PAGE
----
Report on World Toilet Days shows that many struggle to find accessible facilities
This public toilet was converted into a night club. Picture: Tarquin Binary
City Hall has urged businesses and shops in London to open up their toilets to the general public as more than 90 per cent of Londoners have said there are not enough in the capital.
To coincide with World Toilet Day, the London Assembly health committee on Friday (19 November) released a new report detailing the struggles that many Londoners face when looking for accessible, fit for purpose public toilets while out and about.
A survey conducted for the report found that 91.3 per cent of respondents did not think that the provision of public toilets in London was adequate, while 94 per cent said they had found it quite difficult or very difficult to find a toilet when out in an area they weren’t familiar with.
Some respondents to the survey said that they were less likely to go out or may not go out at all for fear of not being able to find a toilet.
Assembly Member Caroline Russell, chair of the health committee, has said that the report demonstrates how “Londoners are being let down by a lack of loos” and that they are “not just a convenience – they’re a necessity”.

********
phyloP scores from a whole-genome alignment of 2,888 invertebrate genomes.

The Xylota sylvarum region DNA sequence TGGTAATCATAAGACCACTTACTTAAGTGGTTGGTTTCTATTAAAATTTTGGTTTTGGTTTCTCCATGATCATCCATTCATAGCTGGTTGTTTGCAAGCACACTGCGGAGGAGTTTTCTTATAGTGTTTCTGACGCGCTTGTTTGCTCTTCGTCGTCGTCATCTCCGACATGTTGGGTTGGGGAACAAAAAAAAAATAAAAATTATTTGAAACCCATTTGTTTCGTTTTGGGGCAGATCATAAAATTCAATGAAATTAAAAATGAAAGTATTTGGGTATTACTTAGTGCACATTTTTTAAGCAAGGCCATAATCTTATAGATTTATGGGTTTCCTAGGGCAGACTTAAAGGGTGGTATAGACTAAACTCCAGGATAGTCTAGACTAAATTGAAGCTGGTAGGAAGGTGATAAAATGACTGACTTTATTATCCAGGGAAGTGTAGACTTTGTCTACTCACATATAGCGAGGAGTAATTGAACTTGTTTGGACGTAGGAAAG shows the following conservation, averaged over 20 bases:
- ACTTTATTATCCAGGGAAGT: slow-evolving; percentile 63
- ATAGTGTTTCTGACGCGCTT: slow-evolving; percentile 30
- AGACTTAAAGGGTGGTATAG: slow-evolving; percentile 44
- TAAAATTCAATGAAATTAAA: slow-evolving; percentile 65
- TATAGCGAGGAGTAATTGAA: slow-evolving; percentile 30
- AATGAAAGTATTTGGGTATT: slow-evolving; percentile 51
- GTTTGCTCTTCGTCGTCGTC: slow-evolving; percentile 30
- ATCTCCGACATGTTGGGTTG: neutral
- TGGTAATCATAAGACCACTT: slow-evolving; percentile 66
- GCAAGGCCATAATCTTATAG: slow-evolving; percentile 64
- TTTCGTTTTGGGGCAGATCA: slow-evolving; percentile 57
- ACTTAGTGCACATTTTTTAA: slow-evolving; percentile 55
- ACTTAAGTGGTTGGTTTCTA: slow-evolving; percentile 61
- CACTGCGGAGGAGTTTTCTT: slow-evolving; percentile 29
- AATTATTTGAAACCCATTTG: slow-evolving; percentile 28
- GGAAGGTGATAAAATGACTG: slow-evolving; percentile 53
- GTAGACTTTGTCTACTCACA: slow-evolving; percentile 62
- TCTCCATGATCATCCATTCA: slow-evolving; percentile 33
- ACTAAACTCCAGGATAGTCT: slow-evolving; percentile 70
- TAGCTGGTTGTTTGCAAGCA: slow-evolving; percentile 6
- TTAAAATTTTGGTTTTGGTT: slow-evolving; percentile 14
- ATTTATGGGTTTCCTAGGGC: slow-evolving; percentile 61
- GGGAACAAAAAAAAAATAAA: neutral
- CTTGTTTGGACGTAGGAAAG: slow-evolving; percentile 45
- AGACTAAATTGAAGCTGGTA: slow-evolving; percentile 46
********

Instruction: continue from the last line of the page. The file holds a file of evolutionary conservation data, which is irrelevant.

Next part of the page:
Ms Russell said: “It is clear from the Health Committee investigation that Londoners have grave concerns about the city’s public toilets being wiped out. The lack of toilets in London is a public inconvenience and closures are worsening the problem.
“It is simply not acceptable that people are purposefully dehydrating themselves over concerns that they might not be able to find a loo when away from home. Some even feel they cannot leave the house at all.
“Our findings should serve as a wake-up call that having no place to go, can have serious physical and mental health consequences.”
In 2011, a report found there were just 393 local authority-maintained public toilets in London, down from 486 in 2000. But with no centralised data on public toilet provision in London, the current figure is unknown.
Across the UK, it is estimated that more than 1,700 public toilet facilities closed in the decade leading up to 2016.
In addition to calling on Sadiq Khan to work with businesses to get them to open their toilets to the general public and not just paying customers, the report also calls on TfL to provide a map of public toilets along the transport network on the TfL Go app.
But central Government should also step in, according to the report, by making it a statutory duty for local authorities to provide and maintain public toilets.
Caroline Russell said,“We need to see enhanced leadership and accountability at national, regional and local level to improve the chronic lack of decent public toilet provision in our city.”
Joe Talora - Local Democracy Reporter
November 19, 2021